The typical assumption is that the frictional force is one-third the force felt by the climber; that is, the "friction factor" u = 1/3. Assuming that this friction factor is correct for a UIAA test rig, then a standard UIAA drop test using a rope with an impact force rating of 12 kN will generate forces on the climber, belayer and anchor of 12, 8, and 20 kN, respectively. (These numbers agree with those of Petzl in Table 1 of the paper you referenced, suggesting that Petzl used u = 1/3 in their own calculation.) In comparison, if we do the UIAA test under identical conditions, except that we increase the friction factor to 1/2, then the forces on the climber, belayer, and anchor will be 12.11, 6.06, and 18.17 kN, respectively. Thus, for a 50% increase in friction over the top biner, the impact force on the climber has increased less than 1%. Moreover, owing to the reduction in force on the belayer, the impact force on the top anchor has decreased from 20 kN to just over 18 kN.

The methodology for these calculations is explained here.

Jay


(This post was edited by jt512 on Feb 8, 2010, 3:18 PM)


Jo_Rock


Feb 8, 2010, 3:14 PM
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jt512 wrote:
Okay, I think I see where you're getting confused. In the standard model of impact force, friction has no effect on the tension in the rope on the climber's side. If the maximum tension on the "climber's" side of the rope in a UIAA test is 12 kN, it will be 12 kN regardless of how much friction there is across the top biner. This is true to a first approximation. In truth, friction will increase the force in the climber's side of the rope slightly; however, this increase is more than offset by the reduction in force in the belayer's side. So the net effect of friction is still to reduce the total force on the biner.

Jay

You must have edited while I was responding. Now this makes perfect sense. You are agreeing that the force felt by the anchor would go up from friction if you ignored the energy loss from that friction because you are effectively reducing the ropes ability to stretch (over part of it's length) and absorb energy over a longer time period, right?

BUT, if I read you right, you are saying that this frictional loss is greater than the increase.


Sorry, I think I might have caught all of that if I had seen your post right away and weren't already trying to reply to other posts.


Jo_Rock


Feb 8, 2010, 3:32 PM
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I got you now. (last post was while you were posting)

That makes sense I was not aware of that. Good info, and thank you.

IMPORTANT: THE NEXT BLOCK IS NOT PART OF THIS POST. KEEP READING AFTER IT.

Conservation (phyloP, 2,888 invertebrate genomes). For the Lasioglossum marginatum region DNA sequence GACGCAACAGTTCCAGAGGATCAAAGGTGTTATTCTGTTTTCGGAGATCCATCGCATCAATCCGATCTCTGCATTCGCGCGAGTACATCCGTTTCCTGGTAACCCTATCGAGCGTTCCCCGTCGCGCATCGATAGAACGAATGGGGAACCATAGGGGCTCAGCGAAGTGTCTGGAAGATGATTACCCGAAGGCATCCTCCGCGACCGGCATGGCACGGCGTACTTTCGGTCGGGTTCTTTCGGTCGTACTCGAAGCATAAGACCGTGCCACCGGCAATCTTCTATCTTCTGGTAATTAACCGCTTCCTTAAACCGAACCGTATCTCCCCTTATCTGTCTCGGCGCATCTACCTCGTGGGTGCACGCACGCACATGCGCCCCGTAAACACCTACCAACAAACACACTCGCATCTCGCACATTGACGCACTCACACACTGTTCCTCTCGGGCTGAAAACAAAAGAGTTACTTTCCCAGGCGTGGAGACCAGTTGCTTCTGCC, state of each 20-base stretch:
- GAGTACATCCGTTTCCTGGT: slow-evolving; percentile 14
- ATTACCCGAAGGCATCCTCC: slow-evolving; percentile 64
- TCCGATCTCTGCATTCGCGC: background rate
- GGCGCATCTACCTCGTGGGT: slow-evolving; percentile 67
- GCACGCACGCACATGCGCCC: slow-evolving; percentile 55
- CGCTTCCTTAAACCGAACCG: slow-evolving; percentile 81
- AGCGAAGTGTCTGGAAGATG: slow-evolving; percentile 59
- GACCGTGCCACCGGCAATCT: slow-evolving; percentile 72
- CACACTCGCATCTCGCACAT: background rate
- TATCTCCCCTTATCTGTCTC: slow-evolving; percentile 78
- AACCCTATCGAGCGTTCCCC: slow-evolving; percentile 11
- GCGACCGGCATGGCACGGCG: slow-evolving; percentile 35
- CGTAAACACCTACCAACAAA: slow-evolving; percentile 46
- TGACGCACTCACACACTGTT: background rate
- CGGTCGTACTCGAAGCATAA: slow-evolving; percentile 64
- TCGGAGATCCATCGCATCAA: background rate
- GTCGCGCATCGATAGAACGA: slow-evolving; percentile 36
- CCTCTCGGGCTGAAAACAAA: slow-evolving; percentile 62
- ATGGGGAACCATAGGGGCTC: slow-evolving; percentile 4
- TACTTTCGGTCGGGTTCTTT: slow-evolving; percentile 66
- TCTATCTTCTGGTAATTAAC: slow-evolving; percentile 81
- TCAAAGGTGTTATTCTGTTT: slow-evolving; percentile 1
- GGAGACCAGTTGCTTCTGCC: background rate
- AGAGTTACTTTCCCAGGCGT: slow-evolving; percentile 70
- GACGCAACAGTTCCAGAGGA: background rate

So their conclusion from the chart is correct, but aren't they actually using the incorrect model that I was using where friction is only figure into the proportion each leg takes of total force and frictional loss is ignored? That's what it seems from the numbers they get. They just assume that climber force is 12 kN and apearently that gives similar numbers to the correct (or closer to reality) model that you are using.

The only way I could see that they actually are exactly right is if the effects of the increased force on the climber's leg were exactly equal to the effects of loss to friction and they just did not show any explanation of that.


jt512


Feb 8, 2010, 3:41 PM
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Jo_Rock wrote:
jt512 wrote:
Okay, I think I see where you're getting confused. In the standard model of impact force, friction has no effect on the tension in the rope on the climber's side. If the maximum tension on the "climber's" side of the rope in a UIAA test is 12 kN, it will be 12 kN regardless of how much friction there is across the top biner. This is true to a first approximation. In truth, friction will increase the force in the climber's side of the rope slightly; however, this increase is more than offset by the reduction in force in the belayer's side. So the net effect of friction is still to reduce the total force on the biner.

Jay

You must have edited while I was responding.

That paragraph was in my original post, but I mixed up "climber" and "belayer," which I quickly corrected in an edit.

In reply to:
Now this makes perfect sense. You are agreeing that the force felt by the anchor would go up from friction if you ignored the energy loss from that friction because you are effectively reducing the ropes ability to stretch (over part of it's length) and absorb energy over a longer time period, right?